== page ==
Rupee closes at record low after crossing 74/dollar
The currency opened at 73.64 against the dollar and touched a fresh low of 74.22.
Mumbai: Indian rupee on Friday recovered nearly 40 paise from its all-time low of 74.22 but still closed weaker against US dollar after Reserve Bank of India held rates and changed its stance to “calibrated tightening” from “neutral”. The home currency ended at 73.77 a dollar, down 0.25% from its Thursday’s close of 73.58. The currency opened at 73.64 against the dollar and touched a fresh low of 74.22.
“RBI’s decision to leave rates unchanged will probably be negative for the rupee given that a hike was priced in. The unchanged decision suggests that the RBI is not overly concerned about INR depreciation,” Mitul Kotecha, a senior emerging-markets strategist at TD Securities in Singapore, told Bloomberg.
The six-member monetary policy committee led by RBI governor Urjit Patel voted 5-1 to keep the repurchase rate at 6.50%.
“We expect the RBI to pause in the near term though probability of further rate hikes remain over the next 12 months, dependent on the crude price movement, forex movements, fiscal outcome, and impact of MSP hikes. The change in stance signifies that inflation risks are on the upside and next rate action will be data dependent. In line with what we expected, the RBI’s action and commentary highlighted that the MPC’s mandate remains bound to achieving the headline CPI inflation targets,” said Suvodeep Rakshit, senior economist at Kotak Institutional Equities.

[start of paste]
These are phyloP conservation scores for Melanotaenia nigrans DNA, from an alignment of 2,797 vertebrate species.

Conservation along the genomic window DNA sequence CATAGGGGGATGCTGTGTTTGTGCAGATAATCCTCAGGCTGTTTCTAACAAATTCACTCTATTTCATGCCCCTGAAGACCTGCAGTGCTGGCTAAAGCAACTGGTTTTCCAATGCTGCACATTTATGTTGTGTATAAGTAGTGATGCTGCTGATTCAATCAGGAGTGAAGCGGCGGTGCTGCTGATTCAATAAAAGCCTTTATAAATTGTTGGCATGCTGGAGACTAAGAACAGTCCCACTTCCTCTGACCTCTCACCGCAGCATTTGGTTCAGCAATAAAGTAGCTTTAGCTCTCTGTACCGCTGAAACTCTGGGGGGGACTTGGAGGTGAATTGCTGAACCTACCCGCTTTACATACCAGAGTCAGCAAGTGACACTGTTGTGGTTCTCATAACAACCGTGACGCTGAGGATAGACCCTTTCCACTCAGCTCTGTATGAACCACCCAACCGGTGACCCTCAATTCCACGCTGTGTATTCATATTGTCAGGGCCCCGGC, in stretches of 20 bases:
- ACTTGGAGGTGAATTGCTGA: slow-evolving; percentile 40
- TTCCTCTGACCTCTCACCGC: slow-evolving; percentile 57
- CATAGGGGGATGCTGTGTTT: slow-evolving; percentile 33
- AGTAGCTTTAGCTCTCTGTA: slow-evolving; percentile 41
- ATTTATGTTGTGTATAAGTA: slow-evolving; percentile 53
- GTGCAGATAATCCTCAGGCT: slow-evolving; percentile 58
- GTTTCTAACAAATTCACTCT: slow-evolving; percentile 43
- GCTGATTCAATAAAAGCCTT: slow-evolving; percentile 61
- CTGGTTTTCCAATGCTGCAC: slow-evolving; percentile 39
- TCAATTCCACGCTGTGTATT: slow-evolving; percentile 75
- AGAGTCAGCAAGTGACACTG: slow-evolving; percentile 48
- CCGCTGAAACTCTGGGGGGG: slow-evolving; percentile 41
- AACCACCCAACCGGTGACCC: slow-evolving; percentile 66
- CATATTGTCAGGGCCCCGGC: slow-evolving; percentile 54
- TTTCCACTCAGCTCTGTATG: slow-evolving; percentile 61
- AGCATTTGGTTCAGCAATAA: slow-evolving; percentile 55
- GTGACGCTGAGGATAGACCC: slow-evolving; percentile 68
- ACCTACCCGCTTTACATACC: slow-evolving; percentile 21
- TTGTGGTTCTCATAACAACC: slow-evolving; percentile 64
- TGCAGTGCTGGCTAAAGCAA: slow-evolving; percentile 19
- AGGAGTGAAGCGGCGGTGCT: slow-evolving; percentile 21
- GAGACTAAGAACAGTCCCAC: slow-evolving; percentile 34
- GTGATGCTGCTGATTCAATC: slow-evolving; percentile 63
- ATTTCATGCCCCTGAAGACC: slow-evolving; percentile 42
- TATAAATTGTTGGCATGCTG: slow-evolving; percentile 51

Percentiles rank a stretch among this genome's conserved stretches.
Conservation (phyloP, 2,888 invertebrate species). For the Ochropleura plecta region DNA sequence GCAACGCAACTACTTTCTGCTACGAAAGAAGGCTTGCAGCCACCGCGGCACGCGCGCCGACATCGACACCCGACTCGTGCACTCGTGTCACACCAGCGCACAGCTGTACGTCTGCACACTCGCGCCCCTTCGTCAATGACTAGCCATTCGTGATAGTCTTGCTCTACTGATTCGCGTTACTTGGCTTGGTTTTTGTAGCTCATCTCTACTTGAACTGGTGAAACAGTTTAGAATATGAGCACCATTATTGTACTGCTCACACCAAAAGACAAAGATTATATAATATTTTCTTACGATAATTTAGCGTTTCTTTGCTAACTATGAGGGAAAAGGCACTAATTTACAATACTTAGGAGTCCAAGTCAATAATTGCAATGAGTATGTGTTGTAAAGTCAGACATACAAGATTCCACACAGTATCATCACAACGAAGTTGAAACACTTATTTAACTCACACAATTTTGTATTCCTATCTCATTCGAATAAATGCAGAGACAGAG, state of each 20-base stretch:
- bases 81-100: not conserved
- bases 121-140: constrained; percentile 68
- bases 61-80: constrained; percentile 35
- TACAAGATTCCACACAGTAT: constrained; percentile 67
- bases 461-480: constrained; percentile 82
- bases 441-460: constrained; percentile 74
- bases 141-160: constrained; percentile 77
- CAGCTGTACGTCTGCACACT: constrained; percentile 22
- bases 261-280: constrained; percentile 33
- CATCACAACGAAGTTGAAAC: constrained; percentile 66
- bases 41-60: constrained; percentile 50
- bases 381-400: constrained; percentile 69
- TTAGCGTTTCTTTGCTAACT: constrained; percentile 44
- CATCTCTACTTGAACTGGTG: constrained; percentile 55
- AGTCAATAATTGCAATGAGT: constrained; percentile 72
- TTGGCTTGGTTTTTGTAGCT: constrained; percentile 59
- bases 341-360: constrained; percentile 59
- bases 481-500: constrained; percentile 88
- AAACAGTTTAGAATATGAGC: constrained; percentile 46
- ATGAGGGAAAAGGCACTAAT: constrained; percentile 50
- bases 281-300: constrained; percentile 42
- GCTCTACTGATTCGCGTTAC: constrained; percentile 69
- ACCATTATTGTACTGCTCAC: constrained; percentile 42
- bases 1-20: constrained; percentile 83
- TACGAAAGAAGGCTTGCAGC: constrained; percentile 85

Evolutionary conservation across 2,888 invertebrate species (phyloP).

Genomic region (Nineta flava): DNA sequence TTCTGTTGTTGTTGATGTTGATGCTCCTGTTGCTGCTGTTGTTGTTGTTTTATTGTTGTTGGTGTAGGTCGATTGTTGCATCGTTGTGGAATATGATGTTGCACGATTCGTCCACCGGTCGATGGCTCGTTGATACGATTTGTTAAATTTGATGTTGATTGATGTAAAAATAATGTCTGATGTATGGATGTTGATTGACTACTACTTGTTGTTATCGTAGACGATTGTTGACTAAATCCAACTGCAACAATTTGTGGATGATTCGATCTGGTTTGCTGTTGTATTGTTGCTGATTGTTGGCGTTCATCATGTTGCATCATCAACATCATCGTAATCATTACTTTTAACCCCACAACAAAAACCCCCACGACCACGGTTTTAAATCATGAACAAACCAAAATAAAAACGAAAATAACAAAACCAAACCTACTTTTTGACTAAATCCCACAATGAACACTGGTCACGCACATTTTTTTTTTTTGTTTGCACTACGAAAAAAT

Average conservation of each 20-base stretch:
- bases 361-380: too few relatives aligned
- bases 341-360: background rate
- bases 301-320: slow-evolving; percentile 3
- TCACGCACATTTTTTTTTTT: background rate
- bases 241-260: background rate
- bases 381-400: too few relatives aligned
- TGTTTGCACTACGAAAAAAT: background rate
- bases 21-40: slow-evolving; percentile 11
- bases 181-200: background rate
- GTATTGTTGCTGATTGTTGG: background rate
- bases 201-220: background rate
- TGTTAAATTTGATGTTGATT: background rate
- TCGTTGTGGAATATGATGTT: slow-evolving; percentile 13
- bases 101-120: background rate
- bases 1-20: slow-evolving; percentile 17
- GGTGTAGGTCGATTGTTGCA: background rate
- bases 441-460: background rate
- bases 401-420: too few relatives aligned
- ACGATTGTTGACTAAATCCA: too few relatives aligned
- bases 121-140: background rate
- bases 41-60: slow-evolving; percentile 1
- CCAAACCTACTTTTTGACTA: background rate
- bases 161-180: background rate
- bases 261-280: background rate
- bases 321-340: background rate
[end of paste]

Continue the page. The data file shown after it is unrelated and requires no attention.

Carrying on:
Bond yields fell 13 basis points after the RBI unexpectedly kept rates unchanged against a widely expected hike of 25 basis points. Of 15 economists surveyed by Mint, 14 expected the RBI to raise the repo rate, the rate at which it lends to commercial banks, to 6.75%. One economist expected a 50 basis point hike to 7%.
The 10-year gilt yield closed at 8.025%, down 13 basis points from its previous close of 8.157%. Bond yields and prices move in opposite directions.
Traders will also focus on US jobs data for September due later today amid growing concerns about rising global yields and US-China trade tensions. The consensus estimates by Bloomberg is for 180,000 jobs and unemployment at 3.8%. The data in August showed 210,000 jobs created while unemployment was at 3.8%.
Federal Reserve Chairman Jerome Powell also stoked the surge in yields this week when he said the central bank could eventually boost its benchmark past the neutral level.
The benchmark Sensex fell 2.25% to 34376.99 points.
So far this year the rupee has declined 13.5%, while foreign investors have sold $2.44 billion and $7.26 billion in the equity and debt markets, respectively.